Cycling: definitely worth considering if you are an experienced city cyclist, but London is not the most bike-friendly place compared to some countries, although improvements have been made in recent years with the introduction of Cycle Superhighways and Quietways. The Santander bike-hire scheme allows you to hire a bike from as little as £2 – there are two docking stations very close to LSHTM.

Which ticket type to buy

If you will be using London transport regularly (e.g. 4+ times a week), you should get an Oyster card and buy a weekly or monthly Travelcard on Oyster covering the appropriate number of travel zones. 
If you will be living within cycling or walking distance, it’s still worth getting an Oyster card and loading it with pre-pay credit for occasional use (much cheaper than buying individual tickets). 
Oyster cards are available from tube stations, and are valid on the tube, Overground and buses (as well as on tram, DLR, TfL Rail, Emirates Air Line, River Bus and on most National Rail services in London). You can buy Travelcards on Oyster or top up your Oyster card with pay-as-you-go credit at ticket machines on tube stations or online at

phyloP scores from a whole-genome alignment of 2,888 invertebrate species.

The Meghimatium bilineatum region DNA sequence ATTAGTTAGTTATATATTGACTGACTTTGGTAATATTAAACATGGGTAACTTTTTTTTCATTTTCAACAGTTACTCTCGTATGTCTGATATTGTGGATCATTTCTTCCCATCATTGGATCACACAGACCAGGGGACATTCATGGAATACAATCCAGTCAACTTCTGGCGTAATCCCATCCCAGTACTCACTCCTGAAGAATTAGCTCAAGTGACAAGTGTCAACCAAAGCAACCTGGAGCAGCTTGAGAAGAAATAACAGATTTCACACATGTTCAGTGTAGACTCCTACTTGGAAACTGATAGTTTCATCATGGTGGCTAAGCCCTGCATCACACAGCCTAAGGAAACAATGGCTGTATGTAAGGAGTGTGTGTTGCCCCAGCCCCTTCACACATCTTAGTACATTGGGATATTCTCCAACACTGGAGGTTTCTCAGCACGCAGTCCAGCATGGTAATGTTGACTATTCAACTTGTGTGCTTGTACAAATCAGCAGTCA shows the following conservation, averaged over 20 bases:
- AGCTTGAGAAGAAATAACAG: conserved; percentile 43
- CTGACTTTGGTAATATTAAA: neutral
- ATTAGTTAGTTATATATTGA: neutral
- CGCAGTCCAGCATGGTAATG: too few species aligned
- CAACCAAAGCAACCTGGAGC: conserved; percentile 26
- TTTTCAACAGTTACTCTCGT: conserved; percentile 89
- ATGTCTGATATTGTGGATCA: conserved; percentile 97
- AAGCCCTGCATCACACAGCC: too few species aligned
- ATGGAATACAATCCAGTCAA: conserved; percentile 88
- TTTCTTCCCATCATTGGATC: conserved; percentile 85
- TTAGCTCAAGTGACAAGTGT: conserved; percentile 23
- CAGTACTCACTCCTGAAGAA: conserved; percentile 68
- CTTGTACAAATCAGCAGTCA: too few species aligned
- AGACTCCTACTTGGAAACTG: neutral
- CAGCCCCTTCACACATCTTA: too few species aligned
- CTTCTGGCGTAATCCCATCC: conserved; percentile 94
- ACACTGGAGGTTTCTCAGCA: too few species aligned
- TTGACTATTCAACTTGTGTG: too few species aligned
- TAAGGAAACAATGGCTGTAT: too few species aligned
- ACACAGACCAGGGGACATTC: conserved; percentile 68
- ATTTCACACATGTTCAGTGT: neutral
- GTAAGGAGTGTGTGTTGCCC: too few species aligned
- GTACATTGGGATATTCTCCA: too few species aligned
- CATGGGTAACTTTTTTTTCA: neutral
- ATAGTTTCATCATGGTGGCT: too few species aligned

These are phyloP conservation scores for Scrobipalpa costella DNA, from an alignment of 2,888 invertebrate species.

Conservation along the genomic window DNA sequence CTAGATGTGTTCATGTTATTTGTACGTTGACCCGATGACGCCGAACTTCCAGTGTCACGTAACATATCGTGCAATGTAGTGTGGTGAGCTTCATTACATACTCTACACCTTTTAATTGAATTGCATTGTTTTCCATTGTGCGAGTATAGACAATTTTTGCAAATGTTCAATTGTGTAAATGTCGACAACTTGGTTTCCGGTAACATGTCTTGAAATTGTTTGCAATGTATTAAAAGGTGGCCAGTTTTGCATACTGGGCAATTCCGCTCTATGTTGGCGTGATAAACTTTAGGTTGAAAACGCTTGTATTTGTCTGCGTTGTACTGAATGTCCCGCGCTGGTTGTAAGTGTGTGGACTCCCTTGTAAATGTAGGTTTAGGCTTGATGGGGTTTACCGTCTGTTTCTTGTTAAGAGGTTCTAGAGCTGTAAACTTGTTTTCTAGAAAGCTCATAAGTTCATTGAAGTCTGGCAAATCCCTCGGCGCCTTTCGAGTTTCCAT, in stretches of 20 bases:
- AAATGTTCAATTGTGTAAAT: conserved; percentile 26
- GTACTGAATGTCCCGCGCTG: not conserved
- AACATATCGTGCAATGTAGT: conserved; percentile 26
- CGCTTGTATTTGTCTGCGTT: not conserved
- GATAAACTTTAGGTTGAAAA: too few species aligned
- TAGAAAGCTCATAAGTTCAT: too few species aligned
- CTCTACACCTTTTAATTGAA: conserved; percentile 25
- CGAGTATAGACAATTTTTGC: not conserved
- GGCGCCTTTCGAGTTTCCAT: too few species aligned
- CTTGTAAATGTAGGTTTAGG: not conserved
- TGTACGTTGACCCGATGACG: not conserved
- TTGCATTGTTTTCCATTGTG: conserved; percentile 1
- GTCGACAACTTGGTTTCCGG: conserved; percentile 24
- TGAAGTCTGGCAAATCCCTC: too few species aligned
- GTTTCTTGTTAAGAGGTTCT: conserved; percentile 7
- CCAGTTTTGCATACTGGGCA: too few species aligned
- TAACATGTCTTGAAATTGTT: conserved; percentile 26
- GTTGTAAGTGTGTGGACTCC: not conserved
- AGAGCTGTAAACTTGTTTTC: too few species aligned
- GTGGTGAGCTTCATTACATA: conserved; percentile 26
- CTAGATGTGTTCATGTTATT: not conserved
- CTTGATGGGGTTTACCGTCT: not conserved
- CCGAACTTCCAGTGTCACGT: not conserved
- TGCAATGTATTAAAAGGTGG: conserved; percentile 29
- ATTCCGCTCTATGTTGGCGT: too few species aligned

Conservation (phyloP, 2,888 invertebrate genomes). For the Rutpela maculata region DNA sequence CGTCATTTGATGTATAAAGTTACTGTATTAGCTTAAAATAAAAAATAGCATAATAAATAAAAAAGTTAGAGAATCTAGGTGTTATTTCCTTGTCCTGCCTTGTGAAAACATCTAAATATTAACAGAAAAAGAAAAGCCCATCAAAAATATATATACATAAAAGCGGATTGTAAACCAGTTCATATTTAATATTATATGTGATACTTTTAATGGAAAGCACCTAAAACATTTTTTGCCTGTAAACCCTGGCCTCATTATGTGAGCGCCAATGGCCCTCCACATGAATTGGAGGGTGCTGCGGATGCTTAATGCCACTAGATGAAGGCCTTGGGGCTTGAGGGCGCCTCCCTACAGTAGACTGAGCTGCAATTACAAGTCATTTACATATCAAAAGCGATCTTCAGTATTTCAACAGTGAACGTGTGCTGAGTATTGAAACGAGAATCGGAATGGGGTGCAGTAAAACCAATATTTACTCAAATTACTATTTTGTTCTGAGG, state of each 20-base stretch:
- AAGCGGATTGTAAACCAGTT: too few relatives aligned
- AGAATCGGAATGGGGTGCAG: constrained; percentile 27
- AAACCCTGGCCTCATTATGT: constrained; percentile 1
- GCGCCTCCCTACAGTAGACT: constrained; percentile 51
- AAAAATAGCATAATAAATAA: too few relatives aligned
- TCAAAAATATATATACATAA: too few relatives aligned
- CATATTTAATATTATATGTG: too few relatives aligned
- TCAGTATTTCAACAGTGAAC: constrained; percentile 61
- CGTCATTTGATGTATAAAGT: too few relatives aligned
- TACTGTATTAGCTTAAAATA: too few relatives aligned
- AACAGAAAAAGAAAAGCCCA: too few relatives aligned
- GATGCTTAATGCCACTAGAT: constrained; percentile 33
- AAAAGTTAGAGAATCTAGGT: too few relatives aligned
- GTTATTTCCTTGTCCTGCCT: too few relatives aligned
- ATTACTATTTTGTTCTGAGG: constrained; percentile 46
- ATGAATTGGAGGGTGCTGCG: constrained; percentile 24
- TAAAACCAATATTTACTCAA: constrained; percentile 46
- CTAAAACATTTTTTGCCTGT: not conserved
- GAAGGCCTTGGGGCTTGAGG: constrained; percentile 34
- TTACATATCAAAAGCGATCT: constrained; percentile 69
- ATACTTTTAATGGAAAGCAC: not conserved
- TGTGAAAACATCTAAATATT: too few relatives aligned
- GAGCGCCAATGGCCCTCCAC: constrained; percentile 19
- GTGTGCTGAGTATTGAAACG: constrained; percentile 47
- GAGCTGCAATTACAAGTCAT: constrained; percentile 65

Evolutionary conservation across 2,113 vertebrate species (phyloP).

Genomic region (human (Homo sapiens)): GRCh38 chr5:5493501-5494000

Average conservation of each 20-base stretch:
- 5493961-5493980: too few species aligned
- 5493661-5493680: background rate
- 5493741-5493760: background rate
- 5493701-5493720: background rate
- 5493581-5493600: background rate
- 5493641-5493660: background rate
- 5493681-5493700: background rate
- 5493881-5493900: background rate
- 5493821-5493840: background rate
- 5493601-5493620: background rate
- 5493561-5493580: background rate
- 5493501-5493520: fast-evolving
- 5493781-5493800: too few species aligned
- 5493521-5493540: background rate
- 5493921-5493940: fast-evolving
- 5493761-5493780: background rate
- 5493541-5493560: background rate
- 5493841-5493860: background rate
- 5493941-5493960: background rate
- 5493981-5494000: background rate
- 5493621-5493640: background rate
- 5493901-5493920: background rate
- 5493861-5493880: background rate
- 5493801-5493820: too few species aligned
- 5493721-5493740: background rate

Once you have registered on your programme at LSHTM, you can apply for a Student Oyster photocard (which gives you 30% discount on Travelcards) on the TfL website.

Useful websites

Transport for London (TfL): everything you need to know about transport in London. 

  • Use the Journey Planner to work out the best route between places (LSHTM’s Keppel Street postcode is WC1E 7HT, and Tavistock Place is WC1H 9SH, for reference)
  • Check live Status updates, and any planned engineering works which may affect your route
  • Access tube, Overground, rail and DLR maps (showing the different travel zones), as well as bus, cycle and river transport maps
  • Up-to-date information on ticket fares and ways to pay
  • Sign up for an Oyster & Contactless online account: top up or buy tickets online and see your journey and payment history

Postcode map: helps you work out roughly what areas the London postcodes correspond to (note that low numbers don't necessarily mean a central location!). 

Google maps: locate a potential property, use street view to look around and work out your route on foot.